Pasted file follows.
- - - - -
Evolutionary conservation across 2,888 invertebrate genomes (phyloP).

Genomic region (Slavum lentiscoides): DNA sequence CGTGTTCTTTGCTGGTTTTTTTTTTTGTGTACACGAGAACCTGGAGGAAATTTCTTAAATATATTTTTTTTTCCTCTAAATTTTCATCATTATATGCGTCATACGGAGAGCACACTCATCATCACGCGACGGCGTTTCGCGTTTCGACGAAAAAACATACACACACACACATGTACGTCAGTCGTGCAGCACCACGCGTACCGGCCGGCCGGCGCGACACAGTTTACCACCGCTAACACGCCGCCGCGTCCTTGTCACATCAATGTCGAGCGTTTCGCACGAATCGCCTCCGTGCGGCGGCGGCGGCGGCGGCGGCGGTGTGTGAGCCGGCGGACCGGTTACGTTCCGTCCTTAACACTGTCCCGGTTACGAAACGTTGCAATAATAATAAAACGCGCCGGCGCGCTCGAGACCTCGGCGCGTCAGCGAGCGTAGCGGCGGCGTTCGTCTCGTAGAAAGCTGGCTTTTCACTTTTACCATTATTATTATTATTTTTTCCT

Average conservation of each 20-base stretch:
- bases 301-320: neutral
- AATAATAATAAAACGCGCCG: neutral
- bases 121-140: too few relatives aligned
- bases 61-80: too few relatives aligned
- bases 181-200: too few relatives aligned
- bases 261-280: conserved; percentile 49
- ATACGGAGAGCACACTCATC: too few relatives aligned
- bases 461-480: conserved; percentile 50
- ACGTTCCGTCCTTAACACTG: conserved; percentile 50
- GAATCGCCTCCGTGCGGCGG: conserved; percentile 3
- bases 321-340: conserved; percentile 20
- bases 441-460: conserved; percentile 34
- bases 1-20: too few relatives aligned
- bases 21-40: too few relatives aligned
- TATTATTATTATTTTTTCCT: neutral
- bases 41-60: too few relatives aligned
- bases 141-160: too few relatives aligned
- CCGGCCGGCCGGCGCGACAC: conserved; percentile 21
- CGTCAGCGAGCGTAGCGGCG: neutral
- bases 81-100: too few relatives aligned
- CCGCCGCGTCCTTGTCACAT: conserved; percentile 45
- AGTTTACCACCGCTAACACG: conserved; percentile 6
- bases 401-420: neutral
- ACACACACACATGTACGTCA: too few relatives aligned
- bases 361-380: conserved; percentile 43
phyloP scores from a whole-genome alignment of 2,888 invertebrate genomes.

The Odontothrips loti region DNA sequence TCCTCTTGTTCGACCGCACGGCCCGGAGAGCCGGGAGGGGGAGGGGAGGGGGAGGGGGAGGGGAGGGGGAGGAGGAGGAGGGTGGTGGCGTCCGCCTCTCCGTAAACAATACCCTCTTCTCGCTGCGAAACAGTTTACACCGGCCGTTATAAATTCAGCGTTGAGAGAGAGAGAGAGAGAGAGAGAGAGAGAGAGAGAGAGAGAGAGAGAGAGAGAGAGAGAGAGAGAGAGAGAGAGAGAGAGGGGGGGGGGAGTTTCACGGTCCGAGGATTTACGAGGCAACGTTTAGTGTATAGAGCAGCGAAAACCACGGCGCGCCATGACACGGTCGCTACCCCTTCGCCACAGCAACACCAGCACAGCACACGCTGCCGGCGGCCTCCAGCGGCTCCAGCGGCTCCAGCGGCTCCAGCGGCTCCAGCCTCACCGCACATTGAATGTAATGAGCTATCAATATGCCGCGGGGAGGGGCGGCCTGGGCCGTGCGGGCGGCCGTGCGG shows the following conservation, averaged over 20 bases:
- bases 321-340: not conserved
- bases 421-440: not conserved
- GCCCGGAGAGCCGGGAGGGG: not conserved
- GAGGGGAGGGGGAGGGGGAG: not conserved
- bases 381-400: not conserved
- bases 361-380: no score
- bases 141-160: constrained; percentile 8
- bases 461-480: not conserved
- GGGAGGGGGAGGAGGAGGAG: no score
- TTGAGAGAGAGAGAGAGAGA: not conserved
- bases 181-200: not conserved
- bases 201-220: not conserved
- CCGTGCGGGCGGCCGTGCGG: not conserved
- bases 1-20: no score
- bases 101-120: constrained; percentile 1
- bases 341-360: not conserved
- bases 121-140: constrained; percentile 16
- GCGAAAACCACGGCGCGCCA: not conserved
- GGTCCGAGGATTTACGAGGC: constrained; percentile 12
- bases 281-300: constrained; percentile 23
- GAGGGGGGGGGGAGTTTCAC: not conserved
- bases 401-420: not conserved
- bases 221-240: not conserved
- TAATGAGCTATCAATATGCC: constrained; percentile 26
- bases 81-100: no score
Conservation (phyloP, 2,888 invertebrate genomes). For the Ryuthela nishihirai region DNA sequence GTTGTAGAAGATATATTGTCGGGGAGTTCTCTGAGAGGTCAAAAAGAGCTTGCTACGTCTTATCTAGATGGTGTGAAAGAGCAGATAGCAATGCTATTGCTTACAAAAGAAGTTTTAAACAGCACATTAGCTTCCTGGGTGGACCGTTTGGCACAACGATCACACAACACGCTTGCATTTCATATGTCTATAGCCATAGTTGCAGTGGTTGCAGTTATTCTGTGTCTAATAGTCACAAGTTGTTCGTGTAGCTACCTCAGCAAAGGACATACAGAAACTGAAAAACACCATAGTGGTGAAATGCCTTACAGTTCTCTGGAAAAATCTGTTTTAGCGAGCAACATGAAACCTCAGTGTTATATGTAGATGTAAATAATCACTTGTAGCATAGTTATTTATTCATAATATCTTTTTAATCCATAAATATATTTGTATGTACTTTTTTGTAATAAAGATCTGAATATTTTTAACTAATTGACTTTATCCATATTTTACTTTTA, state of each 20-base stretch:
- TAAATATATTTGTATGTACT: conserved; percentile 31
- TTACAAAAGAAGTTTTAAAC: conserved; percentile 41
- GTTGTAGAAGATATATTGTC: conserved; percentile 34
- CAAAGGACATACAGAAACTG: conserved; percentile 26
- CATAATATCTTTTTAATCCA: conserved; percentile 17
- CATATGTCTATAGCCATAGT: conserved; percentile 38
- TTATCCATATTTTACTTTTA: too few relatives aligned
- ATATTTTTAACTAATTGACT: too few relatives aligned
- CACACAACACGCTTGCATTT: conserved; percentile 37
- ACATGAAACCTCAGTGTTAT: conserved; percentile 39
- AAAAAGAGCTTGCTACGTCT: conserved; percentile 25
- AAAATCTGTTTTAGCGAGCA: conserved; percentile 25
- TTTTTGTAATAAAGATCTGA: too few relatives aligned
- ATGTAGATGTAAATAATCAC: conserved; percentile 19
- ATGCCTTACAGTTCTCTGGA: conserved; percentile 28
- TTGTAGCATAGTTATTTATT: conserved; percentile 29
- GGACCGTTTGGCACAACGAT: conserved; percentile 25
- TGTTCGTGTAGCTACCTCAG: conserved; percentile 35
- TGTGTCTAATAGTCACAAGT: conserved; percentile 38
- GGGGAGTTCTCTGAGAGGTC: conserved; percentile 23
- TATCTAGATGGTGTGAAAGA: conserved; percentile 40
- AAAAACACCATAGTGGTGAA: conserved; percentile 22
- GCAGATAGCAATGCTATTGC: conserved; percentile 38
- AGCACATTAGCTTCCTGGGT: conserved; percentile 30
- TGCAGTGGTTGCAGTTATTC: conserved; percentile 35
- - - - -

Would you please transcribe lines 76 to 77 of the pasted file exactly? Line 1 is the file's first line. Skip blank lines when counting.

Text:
- GGGGAGTTCTCTGAGAGGTC: conserved; percentile 23
- TATCTAGATGGTGTGAAAGA: conserved; percentile 40